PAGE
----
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    1. Carolyn Forche is absolutely stunning! Back in the early 2000s she did a reading at Hunter College, and of course, my dear professors turned me on to her (William Pitt Root and Jan Heller Levi). I’ve ready a few of Carolyn’s books, and have yet to finish Against Forgetting – a very thick book that she edited. Anti-War poems, I believe beginning with the Armenian Genocide. I can only read a small amount at a time because the poems are heart-wrenching, the work is by people who were on the front lines. What emotional strength that must have taken to create that book. Of course, Forche’s poem The Colonel is chilling and unforgettable.

      I am glad you are taking some courses and having a good time with them. Yes! I have been taking a long slow time getting my manuscript together – I missed the deadline for Fall 2015 MFA, but the enrollment is ongoing. I am going to apply as a TA as well – I love teaching. I can take calsses until I am accepted (or not) in the meantime.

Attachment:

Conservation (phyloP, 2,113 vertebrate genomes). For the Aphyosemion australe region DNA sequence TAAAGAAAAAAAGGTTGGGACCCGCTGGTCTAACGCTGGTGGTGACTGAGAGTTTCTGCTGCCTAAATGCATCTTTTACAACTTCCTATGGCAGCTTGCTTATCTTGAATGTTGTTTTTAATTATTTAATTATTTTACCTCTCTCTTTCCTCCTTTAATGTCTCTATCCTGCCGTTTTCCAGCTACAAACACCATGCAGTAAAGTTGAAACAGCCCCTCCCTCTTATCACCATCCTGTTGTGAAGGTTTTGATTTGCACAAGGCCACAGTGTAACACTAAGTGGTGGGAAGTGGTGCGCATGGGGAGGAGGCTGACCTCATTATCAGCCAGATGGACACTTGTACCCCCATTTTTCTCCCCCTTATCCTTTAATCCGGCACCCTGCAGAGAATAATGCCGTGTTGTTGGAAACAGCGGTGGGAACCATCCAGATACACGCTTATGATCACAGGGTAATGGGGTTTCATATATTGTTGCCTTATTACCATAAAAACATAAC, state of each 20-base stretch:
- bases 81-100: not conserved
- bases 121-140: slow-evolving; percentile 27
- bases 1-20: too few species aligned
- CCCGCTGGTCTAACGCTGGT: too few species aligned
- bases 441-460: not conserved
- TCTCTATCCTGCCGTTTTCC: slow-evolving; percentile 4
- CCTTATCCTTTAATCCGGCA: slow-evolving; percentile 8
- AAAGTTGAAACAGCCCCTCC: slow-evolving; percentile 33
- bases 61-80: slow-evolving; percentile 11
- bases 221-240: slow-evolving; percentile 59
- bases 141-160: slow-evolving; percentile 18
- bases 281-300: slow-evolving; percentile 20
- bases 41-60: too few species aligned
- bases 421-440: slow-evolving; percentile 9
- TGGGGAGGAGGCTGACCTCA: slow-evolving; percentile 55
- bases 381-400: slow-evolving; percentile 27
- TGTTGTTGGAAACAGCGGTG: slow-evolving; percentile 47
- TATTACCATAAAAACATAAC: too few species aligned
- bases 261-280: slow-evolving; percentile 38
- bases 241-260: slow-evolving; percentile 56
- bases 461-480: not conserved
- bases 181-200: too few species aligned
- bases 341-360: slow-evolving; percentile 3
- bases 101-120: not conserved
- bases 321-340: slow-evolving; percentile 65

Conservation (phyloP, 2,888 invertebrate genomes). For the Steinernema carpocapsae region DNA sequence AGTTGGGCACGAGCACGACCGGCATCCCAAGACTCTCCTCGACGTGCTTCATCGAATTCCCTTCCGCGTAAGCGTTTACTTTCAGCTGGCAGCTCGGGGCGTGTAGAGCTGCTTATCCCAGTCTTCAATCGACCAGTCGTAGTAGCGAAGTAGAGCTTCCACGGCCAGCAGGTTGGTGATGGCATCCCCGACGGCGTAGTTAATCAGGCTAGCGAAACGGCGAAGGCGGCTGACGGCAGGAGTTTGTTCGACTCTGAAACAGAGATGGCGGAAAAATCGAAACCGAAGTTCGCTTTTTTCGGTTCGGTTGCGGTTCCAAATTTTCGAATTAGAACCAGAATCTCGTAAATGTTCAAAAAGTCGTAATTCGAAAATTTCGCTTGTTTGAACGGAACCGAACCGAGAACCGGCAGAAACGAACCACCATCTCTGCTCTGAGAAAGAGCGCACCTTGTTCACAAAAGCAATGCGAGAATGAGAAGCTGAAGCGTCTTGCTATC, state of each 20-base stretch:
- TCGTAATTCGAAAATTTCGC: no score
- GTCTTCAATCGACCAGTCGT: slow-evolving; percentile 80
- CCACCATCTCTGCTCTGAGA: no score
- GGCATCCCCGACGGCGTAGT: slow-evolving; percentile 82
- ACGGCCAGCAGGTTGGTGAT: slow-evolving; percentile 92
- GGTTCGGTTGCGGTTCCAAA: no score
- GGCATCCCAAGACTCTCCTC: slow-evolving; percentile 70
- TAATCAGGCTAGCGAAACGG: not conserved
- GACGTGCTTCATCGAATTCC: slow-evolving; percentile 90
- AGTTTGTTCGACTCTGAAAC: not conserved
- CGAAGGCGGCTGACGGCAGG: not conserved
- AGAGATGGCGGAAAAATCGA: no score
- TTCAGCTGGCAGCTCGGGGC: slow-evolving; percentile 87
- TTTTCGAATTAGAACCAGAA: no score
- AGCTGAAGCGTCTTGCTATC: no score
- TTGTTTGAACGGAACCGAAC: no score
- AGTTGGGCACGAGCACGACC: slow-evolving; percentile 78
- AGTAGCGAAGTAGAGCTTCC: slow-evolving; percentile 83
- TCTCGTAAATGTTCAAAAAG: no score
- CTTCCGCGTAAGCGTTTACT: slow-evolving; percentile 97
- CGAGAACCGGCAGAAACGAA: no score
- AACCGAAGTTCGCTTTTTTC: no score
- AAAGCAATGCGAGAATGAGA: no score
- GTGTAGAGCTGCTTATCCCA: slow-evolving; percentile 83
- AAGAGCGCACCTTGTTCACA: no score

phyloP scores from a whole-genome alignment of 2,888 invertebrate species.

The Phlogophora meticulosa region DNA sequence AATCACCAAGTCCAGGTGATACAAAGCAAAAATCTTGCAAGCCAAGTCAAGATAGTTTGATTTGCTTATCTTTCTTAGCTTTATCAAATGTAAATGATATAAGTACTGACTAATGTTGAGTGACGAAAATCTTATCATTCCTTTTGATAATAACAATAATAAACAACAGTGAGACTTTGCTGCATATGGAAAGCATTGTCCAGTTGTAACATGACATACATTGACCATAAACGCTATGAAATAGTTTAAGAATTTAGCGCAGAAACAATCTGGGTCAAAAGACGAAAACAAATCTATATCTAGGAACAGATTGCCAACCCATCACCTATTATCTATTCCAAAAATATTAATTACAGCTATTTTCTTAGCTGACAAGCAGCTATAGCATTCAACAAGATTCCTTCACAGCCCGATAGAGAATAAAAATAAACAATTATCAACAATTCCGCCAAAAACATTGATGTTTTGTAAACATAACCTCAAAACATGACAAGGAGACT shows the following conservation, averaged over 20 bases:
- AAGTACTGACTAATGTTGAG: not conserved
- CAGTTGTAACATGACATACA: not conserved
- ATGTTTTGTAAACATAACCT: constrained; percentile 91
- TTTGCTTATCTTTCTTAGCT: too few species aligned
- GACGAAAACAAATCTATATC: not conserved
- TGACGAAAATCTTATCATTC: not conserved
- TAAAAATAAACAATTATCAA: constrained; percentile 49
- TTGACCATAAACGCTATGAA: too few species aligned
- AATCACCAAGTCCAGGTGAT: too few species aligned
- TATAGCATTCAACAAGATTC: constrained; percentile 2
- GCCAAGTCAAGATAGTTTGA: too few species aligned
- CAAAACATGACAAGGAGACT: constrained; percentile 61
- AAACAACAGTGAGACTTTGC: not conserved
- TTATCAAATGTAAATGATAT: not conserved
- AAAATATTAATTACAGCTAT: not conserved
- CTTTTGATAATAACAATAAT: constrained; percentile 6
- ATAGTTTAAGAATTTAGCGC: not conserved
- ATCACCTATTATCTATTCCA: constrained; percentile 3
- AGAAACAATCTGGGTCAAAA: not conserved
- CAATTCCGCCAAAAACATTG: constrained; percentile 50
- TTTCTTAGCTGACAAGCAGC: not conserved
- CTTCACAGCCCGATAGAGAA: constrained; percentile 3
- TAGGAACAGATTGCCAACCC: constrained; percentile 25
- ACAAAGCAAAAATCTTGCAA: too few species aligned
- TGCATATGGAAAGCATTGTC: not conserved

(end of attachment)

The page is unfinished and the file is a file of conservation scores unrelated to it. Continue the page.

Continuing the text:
I’ve been pretty happy. Love is really important. Even though I was not brought up to believe it, I know it.

      Funny that kids romanticize the 80s! It was a horrid time for me sandwiched between two great decades. (I knew the 80s were going to be weird – with the tragedy of John Lennon being shot and Ronald Reagan being elected right at the beginning of the decade). The 80s were an awkward time – and to me, Molly Ringwald sort of captured the awkwardness of that era. I always thought the 60s (and not just the late 60s – but late 50s and early 60s) looked like an amazing time, the music alone – the Beatles, Hendrix, the Rolling Stones . . . but you would probably have figured that – though I think the turn of the 20th century looked pretty darn interesting – at least the art was wild – Klimt and Schiel – wow. And folks delving into Eastern philosophies. Or right before the turn of the century – catching Walt Whitman, Emerson, and Thoreau.